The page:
Last night's tweets;My favourite Pokemon is Purin.
Might want to see new
Thinking again of
Children of Hurin.My absinthe is protected from UV.
I'd really like to look forward to Ghostbusters III
, which is apparently definitely in development
. It can't be worse than the second (I'd like to think) and the screenwriters coming from the American version of The Office
would seem to be a good sign, though I've only seen the first two seasons of that show. It's going to have to be a very different animal from the first film, though. One of the best things about the first movie is the beginning that established these guys in a world that feels real--the beginning of Stripes
is great for the same reason, but the strangeness of the latter portion of Stripes
isn't quite as interesting as the strangeness in Ghostbusters
, in my opinion.
But I'm speaking as a fan of the 1980s cartoon series, which the new Ghostbusters
video game, which reunites the original cast of the movie, seems to resemble. The cartoon series' head writer, J. Michael Straczynski, wrote the screenplay for the recent Clint Eastwood movie Changeling
staring Angelina Jolie, so he'd actually be kind of a get now for Ghostbusters III
. It's funny how the wheel turns.
They were talking about Bill Murray movies on The Howard Stern Show
yesterday, and Stern talked about not enjoying Murray's performance in Caddyshack
. I kind of agree--the great thing about Murray's performances is that you're always kind of laughing with him, even when he's playing a complete asshole. Which is incredibly useful when you want to get an audience interested in a character before they start learning some lessons. It's potential for a good arc, but the caricature he plays in Caddyshack
just doesn't have that. Though, on the other hand, I still think Bill Murray's the best thing about Caddyshack
Stern named Groundhog Day
as one of his favourite Bill Murray movies, which put me in the mood to watch it again while eating dinner last night. I remember in the DVD commentary Harold Ramis talking about Danny Rubin, the screenwriter, only agreeing to allow Ramis to make the movie because Ramis promised to refrain from adding a sequence at the beginning before Phil gets stuck in the time loop. Ramis quickly went back on his word, and it's not hard to see why since avoiding Phil first discovering his predicament would've missed a great deal of potential for comedy, not to mention the character arc that really makes the movie work. But it's interesting to think about Rubin's idea for the film and how it would have started, with Phil having been forced to re-live the same day already for years. With the filmmakers carefully plotting how such a guy might act before starting, watching him onscreen might have been like studying an alien--you'd wonder if he's crazy, maybe psychic. It might have been a bit like David Cronenberg's underappreciated film Spider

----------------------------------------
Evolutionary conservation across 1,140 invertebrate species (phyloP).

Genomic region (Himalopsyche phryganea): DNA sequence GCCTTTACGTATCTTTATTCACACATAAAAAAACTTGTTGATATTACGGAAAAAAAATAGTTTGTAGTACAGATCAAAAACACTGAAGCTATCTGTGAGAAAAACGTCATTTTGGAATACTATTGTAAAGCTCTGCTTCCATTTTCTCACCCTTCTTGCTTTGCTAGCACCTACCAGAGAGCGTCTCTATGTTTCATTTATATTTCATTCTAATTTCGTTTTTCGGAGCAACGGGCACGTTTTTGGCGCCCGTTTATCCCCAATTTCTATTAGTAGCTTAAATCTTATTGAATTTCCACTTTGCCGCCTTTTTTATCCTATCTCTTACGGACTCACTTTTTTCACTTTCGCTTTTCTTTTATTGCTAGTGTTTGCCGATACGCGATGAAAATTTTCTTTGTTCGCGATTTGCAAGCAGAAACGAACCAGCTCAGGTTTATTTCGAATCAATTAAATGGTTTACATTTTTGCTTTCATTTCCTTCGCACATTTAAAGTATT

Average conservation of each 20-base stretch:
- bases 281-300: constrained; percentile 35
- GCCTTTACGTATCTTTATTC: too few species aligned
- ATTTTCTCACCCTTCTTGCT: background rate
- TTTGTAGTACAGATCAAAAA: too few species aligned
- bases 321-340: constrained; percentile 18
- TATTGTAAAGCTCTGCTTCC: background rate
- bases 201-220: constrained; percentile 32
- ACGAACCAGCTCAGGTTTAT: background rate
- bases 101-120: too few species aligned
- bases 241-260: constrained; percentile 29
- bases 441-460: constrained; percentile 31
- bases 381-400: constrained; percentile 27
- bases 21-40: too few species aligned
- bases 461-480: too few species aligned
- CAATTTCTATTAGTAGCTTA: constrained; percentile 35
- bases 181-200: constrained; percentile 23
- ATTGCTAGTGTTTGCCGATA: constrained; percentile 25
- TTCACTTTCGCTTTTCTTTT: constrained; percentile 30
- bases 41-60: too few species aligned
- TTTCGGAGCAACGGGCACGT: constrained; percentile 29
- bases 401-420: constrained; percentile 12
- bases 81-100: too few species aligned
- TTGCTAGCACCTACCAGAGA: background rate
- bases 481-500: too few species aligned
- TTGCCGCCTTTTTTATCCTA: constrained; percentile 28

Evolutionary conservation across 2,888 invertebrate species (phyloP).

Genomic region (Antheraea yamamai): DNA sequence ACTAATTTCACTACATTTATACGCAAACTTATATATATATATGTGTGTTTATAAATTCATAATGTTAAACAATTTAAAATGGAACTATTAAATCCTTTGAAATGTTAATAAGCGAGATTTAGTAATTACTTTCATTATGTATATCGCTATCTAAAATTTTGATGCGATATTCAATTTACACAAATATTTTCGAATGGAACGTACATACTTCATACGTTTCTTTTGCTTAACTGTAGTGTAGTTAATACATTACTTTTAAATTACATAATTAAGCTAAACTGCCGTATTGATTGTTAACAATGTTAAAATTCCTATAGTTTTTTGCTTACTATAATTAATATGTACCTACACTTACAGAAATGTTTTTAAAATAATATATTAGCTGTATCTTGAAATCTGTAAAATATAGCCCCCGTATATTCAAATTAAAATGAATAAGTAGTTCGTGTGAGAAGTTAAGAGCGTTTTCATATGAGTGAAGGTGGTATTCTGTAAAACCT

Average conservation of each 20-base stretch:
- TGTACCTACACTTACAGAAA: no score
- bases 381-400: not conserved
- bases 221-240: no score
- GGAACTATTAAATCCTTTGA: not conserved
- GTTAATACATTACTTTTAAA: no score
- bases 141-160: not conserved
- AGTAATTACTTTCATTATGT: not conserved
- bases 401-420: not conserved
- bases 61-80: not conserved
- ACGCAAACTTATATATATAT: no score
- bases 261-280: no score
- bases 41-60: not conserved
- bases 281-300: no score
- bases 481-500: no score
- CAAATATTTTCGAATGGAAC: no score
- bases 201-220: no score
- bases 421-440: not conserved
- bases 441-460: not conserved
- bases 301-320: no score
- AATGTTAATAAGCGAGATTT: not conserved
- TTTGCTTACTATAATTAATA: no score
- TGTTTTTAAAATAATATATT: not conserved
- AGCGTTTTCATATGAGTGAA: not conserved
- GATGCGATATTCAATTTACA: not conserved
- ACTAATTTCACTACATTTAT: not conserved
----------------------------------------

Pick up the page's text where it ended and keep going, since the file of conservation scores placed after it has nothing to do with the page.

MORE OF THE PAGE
I stopped following the Something Awful forum discussions about me yesterday. They just didn't seem worth my time--there's more being said than I have time to read, anyway, which is actually why I'm not very good at following forums even when it's not all about me. I got a hit from the twitter page of the author, apparently, of the talking owls comic I made reference to, who prefaced the link with the comment, "This just in: hard-core comics full of rape and violence are superior to my silly little comics about talking owls and cats and crap." It gave me enough of a peek at the logic at work--apparently me saying other people considered the talking owls comic superior meant I was saying my comic was superior. For the record, I have no idea how good the talking owl comic is, I only glanced at it. But I kind of like the idea of hatred for me spilling out of Something Awful and into the general internet--kids, if you're reading, and you hate me, be sure to spread the word.